A roadblock for many of the non-native English speakers I’ve tutored is the fact that they are unwilling to accept that they need to ask a lot of questions to catch up to native English speakers taking the same test. The GRE will be tougher for you if you haven’t grown up speaking, reading, and writing English. This is just a fact. You will have to ask many more questions about things that seem confusing or difficult that others will not, but if it will help you do better on the exam, then it is worth asking every single one of those questions and making sure you get a good answer.

Magoosh has a Help tab on the left of every screen, and many students send us a lot of great questions—everything from “I don’t understand Step 3 in the explanation video, help!” to “I tried this question in a prep book and I don’t understand why I got it wrong.” We answer every single one, and I think this is such a crucial part of why Magoosh students do so well on their exams. The worst thing you can do is ignore a concept or strategy when you don’t understand it, because this will make it more difficult for you to learn more advanced techniques and make you frustrated when your scores aren’t improving. Don’t be afraid that you’re asking a “dumb question”, or think that we won’t send you a response. Ask away!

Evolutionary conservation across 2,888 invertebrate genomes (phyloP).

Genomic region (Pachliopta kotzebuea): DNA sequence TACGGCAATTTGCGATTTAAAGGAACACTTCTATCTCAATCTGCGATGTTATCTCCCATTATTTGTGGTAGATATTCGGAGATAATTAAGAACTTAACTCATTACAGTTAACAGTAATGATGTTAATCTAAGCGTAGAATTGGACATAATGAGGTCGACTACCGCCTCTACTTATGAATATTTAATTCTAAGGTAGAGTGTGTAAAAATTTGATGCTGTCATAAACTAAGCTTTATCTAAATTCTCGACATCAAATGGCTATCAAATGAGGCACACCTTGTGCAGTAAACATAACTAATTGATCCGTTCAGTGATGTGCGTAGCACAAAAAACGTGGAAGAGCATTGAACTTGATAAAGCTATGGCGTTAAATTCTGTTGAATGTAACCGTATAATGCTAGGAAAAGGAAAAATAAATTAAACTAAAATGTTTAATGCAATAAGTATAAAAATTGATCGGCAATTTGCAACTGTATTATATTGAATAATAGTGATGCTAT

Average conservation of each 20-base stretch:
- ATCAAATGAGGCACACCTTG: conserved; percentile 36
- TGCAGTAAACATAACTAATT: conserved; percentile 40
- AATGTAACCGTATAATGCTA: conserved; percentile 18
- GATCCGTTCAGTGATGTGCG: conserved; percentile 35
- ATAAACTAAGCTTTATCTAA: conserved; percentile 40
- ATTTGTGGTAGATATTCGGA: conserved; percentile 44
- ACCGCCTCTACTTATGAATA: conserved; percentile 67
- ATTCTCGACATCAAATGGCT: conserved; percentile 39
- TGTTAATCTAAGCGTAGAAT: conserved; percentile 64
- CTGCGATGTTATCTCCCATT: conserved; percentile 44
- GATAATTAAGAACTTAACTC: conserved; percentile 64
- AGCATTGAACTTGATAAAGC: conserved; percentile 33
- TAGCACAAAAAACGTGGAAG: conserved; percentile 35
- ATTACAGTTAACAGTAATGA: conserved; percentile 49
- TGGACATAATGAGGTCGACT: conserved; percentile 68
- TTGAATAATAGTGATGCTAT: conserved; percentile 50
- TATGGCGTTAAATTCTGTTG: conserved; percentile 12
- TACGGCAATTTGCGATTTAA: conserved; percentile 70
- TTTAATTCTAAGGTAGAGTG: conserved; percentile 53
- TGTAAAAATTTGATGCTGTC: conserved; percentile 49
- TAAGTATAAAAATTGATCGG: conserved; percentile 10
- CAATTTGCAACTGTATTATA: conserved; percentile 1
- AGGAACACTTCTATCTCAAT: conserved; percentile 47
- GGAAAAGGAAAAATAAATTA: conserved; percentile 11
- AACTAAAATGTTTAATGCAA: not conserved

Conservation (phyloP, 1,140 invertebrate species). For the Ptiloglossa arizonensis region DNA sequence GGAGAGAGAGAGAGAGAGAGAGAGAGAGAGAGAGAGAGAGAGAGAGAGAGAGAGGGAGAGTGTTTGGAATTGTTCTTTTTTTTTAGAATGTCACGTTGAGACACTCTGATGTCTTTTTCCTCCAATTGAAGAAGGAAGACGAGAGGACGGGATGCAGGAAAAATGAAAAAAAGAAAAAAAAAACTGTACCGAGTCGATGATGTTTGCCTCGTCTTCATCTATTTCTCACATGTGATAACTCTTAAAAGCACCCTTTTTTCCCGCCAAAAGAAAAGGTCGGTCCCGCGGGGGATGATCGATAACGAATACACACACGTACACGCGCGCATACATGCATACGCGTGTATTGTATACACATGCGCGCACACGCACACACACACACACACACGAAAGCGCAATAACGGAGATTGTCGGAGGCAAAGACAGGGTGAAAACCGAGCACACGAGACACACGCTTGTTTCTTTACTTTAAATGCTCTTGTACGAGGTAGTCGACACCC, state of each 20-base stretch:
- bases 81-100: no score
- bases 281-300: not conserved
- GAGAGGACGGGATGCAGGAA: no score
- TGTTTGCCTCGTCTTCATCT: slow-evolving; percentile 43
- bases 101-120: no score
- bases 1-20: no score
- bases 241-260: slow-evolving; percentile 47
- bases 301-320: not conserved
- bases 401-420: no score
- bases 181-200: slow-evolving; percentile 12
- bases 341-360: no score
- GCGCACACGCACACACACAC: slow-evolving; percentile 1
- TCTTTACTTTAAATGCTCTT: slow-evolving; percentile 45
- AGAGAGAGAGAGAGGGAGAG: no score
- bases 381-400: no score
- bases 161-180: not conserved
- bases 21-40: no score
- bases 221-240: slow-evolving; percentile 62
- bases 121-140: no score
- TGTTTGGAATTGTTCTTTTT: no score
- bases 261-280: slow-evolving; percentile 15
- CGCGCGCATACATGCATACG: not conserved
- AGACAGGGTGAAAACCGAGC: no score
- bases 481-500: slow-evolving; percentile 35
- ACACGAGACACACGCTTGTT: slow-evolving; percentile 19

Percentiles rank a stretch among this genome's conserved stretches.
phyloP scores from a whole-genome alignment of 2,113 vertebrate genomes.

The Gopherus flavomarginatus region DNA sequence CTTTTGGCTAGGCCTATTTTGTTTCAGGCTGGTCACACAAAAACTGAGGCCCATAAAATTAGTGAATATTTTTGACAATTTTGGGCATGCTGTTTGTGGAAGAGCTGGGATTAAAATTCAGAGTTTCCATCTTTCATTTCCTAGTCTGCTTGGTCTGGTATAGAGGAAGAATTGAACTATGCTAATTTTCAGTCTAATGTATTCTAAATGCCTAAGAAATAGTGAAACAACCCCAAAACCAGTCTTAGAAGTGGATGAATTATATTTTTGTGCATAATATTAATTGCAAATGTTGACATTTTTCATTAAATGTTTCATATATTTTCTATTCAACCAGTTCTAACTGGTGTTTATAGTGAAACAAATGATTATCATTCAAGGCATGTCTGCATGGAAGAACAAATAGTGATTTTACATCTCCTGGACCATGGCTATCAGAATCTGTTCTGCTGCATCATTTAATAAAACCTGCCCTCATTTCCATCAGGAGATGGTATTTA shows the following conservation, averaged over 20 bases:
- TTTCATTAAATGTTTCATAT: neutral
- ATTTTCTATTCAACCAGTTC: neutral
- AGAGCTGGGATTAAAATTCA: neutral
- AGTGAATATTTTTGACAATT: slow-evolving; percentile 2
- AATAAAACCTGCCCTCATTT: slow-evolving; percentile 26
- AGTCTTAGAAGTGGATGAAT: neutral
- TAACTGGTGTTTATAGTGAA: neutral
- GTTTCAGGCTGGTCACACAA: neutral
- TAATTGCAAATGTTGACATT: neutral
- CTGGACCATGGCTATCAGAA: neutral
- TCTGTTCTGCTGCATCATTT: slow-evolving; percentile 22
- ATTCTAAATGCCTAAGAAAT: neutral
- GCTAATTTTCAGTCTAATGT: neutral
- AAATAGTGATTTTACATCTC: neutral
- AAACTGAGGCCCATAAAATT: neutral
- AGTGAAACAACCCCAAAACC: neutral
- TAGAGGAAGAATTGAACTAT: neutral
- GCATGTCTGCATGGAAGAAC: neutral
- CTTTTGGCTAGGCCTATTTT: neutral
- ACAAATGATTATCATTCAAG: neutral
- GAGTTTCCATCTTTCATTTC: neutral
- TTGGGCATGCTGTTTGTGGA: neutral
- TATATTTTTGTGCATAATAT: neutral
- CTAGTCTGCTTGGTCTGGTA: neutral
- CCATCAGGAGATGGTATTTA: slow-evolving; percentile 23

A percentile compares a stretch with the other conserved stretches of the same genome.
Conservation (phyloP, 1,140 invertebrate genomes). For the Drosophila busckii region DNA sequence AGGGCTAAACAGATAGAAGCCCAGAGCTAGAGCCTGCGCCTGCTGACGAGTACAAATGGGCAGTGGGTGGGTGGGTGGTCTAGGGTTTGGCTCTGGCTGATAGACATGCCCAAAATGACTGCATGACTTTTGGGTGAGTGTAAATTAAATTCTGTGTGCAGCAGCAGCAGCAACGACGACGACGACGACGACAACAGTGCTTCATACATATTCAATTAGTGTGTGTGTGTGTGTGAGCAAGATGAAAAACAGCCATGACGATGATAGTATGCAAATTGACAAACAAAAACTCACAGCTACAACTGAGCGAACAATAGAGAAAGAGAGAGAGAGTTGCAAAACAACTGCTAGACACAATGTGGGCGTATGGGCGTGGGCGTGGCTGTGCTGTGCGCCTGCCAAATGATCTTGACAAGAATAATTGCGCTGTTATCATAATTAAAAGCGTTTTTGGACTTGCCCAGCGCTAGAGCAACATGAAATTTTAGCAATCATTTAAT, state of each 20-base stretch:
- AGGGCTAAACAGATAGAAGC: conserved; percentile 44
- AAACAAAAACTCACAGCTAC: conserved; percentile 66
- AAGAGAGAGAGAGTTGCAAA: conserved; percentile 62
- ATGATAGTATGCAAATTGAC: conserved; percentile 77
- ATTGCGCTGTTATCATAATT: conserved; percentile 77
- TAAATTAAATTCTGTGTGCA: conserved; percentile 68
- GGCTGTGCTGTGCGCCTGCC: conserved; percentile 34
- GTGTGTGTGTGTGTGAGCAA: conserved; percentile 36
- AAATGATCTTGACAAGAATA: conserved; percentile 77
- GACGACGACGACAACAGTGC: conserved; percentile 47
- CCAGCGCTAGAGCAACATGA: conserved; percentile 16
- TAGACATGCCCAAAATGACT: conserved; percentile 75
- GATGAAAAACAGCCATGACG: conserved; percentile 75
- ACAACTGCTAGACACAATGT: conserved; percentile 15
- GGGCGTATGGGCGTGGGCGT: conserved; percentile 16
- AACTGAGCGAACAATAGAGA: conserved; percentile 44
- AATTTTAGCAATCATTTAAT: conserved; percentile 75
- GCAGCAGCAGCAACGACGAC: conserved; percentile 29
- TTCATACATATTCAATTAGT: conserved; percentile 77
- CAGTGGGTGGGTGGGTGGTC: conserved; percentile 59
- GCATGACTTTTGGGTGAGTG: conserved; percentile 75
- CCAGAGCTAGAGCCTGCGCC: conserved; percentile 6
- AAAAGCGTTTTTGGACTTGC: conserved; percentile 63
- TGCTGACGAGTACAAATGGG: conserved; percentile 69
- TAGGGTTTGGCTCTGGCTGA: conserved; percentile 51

This tip holds especially true for AWA: unless you ask a qualified reader (a friend, a tutor, anyone!) to go over your essays, there is no way of knowing what you’re doing wrong. Unlike practice tests, there’s no answer sheet to check your essays against and no way to track your progress unless you ask a lot of questions about what you’re doing wrong and how you can improve your approach.



Read, read, read, write, write, write, write, and then read some more. And ask questions! 🙂

By the way, students who use Magoosh GRE improve their scores by an average of 8 points on the new scale (150 points on the old scale.) Click here to learn more.

25 Responses to GRE for Non-Native English Speakers

  1. JoJo October 11, 2016 at 11:51 pm #